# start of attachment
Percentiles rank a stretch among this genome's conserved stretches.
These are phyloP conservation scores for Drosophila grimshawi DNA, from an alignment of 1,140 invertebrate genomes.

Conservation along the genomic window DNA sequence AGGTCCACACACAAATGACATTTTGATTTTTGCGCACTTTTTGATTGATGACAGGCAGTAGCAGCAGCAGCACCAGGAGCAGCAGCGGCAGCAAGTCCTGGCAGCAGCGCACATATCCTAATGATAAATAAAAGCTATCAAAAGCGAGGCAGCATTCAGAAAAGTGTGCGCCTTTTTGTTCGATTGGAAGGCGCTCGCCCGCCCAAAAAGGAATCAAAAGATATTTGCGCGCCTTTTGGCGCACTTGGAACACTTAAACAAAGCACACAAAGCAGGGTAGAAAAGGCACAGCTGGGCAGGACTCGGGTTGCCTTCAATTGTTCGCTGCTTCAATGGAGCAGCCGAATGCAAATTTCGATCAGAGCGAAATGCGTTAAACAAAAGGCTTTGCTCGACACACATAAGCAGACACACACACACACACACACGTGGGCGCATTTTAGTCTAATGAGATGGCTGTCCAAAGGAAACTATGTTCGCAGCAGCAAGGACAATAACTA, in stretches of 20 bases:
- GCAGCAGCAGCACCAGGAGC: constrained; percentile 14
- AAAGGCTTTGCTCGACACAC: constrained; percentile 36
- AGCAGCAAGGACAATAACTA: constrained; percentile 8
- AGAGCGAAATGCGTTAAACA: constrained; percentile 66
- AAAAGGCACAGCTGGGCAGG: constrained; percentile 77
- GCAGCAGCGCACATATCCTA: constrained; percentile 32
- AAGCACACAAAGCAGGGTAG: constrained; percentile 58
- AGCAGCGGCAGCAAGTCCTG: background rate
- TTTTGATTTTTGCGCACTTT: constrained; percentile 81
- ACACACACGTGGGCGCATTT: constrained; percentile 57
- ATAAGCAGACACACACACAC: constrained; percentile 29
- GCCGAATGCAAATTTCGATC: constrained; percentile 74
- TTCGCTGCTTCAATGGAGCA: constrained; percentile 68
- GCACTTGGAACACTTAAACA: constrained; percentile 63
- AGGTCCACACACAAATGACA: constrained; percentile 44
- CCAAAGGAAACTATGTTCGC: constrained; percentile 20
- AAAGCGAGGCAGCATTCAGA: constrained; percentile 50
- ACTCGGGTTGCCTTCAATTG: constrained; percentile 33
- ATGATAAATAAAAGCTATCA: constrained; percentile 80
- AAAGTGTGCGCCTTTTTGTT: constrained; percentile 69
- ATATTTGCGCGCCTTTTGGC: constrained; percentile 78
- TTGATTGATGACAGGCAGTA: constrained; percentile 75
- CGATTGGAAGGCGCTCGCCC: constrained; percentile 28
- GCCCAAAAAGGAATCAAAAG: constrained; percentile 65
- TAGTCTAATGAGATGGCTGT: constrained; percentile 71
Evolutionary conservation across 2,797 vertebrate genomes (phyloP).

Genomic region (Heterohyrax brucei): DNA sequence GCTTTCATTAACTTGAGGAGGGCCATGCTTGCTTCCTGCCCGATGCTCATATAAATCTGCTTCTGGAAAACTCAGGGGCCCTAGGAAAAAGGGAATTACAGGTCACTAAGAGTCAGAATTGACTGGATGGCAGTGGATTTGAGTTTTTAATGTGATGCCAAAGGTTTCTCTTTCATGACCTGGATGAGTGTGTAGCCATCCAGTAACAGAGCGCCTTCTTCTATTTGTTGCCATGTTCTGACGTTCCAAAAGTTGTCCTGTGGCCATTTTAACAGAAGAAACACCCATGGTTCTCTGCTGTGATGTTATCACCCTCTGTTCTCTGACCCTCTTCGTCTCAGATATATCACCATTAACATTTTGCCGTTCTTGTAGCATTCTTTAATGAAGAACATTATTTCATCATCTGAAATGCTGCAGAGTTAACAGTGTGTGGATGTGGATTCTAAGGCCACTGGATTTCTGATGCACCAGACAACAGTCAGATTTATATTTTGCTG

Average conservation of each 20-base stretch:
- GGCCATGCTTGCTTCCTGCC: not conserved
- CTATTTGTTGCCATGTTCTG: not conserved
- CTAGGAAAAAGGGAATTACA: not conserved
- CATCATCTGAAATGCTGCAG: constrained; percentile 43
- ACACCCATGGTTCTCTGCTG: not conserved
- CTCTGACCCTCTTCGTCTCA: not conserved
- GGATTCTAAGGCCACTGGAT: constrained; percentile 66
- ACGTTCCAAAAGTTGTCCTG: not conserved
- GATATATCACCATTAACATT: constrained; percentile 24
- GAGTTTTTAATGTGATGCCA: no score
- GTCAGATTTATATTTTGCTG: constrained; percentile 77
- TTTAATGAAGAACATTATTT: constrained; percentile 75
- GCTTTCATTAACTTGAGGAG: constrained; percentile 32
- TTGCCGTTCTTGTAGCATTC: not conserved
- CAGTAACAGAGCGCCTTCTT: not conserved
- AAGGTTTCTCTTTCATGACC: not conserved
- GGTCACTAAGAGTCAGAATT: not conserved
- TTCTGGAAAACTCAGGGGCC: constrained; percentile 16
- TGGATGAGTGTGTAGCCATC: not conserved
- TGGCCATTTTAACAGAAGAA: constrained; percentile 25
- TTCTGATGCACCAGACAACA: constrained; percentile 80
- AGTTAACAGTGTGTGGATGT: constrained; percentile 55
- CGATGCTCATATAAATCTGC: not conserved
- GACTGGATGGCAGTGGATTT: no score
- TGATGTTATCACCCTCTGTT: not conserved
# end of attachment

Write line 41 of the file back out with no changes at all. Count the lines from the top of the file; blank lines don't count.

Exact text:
- GAGTTTTTAATGTGATGCCA: no score